The first day of the maiden post-revolution parliamentary elections witnessed several drawbacks and violations across the nation, most of which were reportedly committed by the Muslim Brotherhood. Yet, it is fair to say that, on the whole, the ballot opener turned out to be way better than initially expected.
The elections got underway on 28 November as scheduled, in spite of political turmoil and further deteriorating security in Egypt in the wake of severe clashes that took place between protesters and Central Security Forces, and lasted for days in Tahrir Square and surrounding streets.
Last week’s bloody clashes, which saw over 40 killed and several thousand injured, significantly intensified revolutionaries’ calls for the Supreme Council of the Armed Forces (SCAF) to immediately hand over power to a national salvation government led by presidential hopeful Mohamed ElBaradei.
Among other misgivings, the anti-SACF demonstrators believe a parliament under the military rule would have no real constitutional authority and insisted the junta had to step down before elections. Subsequently, they joined the current Tahrir Square sit-in that up until Sunday consisted of many thousands, boycotting the polling.
As police forces used batons, tear gas and even live ammunition against pro-democracy demonstrators during the confrontations, many also demanded the postponement of the ongoing elections, saying security has to improve first in order to ensure transparency and safety of the ballot.
Nonetheless, protests against SCAF and worries about the stuttering security status seem to be negligible on Monday as elections got underway as schedules, with the overwhelming majority of Egypt’s voters casting their votes against all odds. And meanwhile, numbers in Tahrir dramatically decreased.
The numerous electoral committees, which were primarily stationed at school buildings, saw incredibly long queues of voters as the voting process lasted, at least theoretically, for over 12 hours.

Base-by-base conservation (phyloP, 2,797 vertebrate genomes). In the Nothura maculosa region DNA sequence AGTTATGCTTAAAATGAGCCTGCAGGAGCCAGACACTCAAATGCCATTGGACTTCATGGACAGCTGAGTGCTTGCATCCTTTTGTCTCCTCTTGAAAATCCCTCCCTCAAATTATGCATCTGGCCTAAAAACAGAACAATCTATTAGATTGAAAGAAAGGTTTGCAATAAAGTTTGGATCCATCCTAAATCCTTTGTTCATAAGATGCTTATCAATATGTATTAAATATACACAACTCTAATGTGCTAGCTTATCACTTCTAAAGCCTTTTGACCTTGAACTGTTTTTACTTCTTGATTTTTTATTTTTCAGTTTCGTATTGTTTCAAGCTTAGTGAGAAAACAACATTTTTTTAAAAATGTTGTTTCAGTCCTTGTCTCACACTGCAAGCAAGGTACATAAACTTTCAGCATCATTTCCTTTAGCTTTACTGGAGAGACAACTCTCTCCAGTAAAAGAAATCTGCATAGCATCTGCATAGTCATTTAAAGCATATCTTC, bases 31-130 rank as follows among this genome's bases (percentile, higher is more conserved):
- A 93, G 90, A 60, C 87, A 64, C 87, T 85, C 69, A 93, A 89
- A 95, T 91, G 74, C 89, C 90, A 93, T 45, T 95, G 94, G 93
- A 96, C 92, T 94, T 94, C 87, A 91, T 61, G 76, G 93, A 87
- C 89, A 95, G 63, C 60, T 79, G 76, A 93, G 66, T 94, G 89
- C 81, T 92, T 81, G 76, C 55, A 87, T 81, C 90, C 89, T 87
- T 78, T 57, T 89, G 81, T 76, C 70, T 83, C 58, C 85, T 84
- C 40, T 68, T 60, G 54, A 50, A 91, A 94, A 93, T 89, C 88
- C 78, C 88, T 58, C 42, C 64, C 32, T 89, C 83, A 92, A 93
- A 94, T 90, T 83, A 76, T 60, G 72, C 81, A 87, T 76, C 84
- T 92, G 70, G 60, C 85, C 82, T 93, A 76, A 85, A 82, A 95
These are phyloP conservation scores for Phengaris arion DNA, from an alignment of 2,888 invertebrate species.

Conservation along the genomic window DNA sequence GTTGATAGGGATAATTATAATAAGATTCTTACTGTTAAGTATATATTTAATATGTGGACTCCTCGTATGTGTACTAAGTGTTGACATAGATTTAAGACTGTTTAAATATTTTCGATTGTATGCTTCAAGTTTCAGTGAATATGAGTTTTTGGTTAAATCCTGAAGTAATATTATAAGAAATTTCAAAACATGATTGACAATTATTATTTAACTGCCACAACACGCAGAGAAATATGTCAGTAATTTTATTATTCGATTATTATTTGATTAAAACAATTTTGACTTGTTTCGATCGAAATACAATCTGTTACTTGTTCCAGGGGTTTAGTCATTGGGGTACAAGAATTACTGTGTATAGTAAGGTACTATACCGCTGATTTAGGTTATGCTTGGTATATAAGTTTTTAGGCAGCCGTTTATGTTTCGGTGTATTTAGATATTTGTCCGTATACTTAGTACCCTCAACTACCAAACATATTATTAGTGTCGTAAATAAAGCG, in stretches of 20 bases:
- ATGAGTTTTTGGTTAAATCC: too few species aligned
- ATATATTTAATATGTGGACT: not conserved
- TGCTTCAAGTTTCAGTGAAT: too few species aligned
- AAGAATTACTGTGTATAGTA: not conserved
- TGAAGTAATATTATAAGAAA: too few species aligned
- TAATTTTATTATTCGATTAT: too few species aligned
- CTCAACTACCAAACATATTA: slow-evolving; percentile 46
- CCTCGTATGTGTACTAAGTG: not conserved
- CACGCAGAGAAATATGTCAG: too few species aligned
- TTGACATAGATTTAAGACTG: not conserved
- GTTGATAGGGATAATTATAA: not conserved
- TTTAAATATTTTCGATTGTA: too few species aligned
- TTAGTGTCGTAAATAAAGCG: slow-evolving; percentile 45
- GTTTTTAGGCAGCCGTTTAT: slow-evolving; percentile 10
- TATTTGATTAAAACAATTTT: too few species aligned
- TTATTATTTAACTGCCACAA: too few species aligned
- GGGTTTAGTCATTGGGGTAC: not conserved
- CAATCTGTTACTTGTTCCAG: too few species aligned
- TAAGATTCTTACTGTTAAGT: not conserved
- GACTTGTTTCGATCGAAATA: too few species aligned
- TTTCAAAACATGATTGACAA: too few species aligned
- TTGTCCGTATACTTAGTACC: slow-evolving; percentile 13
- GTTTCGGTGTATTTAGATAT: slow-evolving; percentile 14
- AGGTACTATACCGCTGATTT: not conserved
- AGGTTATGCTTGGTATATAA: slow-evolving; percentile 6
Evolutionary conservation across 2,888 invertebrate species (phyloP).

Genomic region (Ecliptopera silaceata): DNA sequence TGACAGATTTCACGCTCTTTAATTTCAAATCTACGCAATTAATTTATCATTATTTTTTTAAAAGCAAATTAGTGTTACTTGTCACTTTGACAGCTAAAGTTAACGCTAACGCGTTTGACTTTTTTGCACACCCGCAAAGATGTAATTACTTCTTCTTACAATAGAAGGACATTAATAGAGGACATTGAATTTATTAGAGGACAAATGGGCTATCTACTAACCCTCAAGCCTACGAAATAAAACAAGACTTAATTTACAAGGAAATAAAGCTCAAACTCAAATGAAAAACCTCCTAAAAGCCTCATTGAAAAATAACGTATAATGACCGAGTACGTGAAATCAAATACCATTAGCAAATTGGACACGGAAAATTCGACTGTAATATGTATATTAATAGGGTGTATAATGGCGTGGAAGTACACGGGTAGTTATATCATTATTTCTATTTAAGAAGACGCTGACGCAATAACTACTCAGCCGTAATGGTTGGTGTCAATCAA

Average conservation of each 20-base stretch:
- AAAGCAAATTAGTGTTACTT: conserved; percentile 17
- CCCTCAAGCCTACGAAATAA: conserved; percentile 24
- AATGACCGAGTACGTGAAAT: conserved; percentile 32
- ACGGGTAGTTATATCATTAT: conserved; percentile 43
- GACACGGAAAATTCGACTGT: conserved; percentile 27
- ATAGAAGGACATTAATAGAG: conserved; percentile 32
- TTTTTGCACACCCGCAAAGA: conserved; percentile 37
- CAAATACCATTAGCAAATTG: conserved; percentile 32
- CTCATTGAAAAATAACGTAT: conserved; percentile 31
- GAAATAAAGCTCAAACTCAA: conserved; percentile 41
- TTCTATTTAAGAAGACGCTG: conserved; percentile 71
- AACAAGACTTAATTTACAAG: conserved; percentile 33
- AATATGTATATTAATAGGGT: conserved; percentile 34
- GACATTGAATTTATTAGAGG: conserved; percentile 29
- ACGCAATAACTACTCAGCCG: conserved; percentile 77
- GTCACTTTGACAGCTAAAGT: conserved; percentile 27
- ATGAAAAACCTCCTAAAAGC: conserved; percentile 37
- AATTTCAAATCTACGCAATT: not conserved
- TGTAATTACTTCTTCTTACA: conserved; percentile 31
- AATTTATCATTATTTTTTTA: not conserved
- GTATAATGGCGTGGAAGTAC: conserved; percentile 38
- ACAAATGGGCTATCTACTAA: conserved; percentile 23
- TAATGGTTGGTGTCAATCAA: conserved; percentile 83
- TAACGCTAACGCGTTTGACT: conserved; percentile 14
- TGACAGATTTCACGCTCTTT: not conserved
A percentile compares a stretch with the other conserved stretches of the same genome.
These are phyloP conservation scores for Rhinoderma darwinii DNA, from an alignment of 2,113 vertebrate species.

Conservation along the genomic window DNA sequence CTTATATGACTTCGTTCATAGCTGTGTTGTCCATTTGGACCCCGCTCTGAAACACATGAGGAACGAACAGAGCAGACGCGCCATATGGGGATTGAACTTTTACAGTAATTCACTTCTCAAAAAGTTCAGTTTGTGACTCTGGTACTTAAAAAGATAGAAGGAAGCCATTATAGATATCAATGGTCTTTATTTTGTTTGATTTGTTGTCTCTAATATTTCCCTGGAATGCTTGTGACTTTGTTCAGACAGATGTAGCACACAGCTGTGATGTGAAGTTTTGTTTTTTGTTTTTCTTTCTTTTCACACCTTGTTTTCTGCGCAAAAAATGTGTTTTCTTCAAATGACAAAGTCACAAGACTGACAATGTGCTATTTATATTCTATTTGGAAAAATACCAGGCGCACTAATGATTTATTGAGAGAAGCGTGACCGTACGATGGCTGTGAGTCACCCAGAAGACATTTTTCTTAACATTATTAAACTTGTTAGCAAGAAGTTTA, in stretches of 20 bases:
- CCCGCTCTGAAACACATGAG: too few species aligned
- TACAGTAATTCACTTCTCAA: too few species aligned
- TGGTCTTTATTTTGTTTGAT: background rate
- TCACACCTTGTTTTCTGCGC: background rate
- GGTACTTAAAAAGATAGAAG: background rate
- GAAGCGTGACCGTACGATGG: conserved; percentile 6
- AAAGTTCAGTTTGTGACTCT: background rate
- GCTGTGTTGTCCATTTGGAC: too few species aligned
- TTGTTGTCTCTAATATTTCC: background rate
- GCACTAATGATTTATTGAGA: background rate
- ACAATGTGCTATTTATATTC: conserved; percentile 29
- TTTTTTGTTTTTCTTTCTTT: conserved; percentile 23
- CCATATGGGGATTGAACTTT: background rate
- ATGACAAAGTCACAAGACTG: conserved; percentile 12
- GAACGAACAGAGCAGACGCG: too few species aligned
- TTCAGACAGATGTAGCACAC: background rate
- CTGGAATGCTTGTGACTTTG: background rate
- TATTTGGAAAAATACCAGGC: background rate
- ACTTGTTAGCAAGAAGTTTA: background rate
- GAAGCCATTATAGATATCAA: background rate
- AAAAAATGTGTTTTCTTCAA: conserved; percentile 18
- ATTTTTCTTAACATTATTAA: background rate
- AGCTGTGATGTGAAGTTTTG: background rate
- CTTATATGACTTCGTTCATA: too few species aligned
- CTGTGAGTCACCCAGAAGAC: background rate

The scene evoked memories of March’s nationwide referendum on constitutional amendments proposed by SCAF, which was approved by most of the voters. It was widely regarded as Egyptians’ first experience of democracy. The first day of elections was similarly acclaimed by many.
“For weeks, I have been planning to boycott elections and was even trying to persuade the people I know into following suit,” Wafaa Abou Ouf, a 63-year-old senior citizen, told Ahram Online. “But after I saw the lines on TV I changed my mind and will go to vote Tuesday.”
The elections’ opening day was far from violation-free though, with the Muslim Brotherhood, who are tipped to comprise the majority of the coming parliament, accused of several breaches.
The Brotherhood were already slated by many from across the political for boycotting the latest Tahrir Square sit-in. Their critics said they are only pursuing their own interests by making sure the elections would be held. Now, they are facing a new wave of criticism.
Egyptian law stipulates electoral candidates and political parties must halt leafleting 48 hours before polling. This particular law was repeatedly broken today, especially by the Brotherhood’s Freedom and Justice Party (FJP) who reportedly committed other infringements throughout the day.
Reports of intensive FJP and Brotherhood campaigning, including leafleting, have intensively come in from Ahram Online reporters and elsewhere around the country. Social network sites have also been publishing dozens of photos and videos showing FJP supporters campaigning before polling stations.
In the Abrahimya district in Alexandria, for instance, FJP and Salafist Al-Nour Party volunteers were heavily leafleting polling stations, claiming ignorance when told their actions were in violation of the law.
However, Ahmed Abu Baraka, one of the leaders of the FJP, denied reports that the party is violating electoral rules and handing out campaign flyers in front of polling stations. Abu Baraka accused the media of “systematically” spreading these rumours, which he says are completely false.
“None of the members of FJP has committed any violations of the rules, and what is happening now is a systematic media campaign against us by our competitors who own satellite channels and are violating the rules of ethical journalism," Abu Baraka said.
In the meantime, the Islamist Wasat Party filed a complaint in Fayoum against the FJP for breaching election laws by leafleting outside electoral polls and using microphones to call on people to vote for their candidates.
Other non-FJP candidates were also campaigning.
The Amira Fawzia School in Maadi saw journalist Moustafa Bakry, one of the candidates, has been leafleting at the polling stations too, causing arguments among the voters as many objected that this is in violation of the ban on campaigning during the ballot.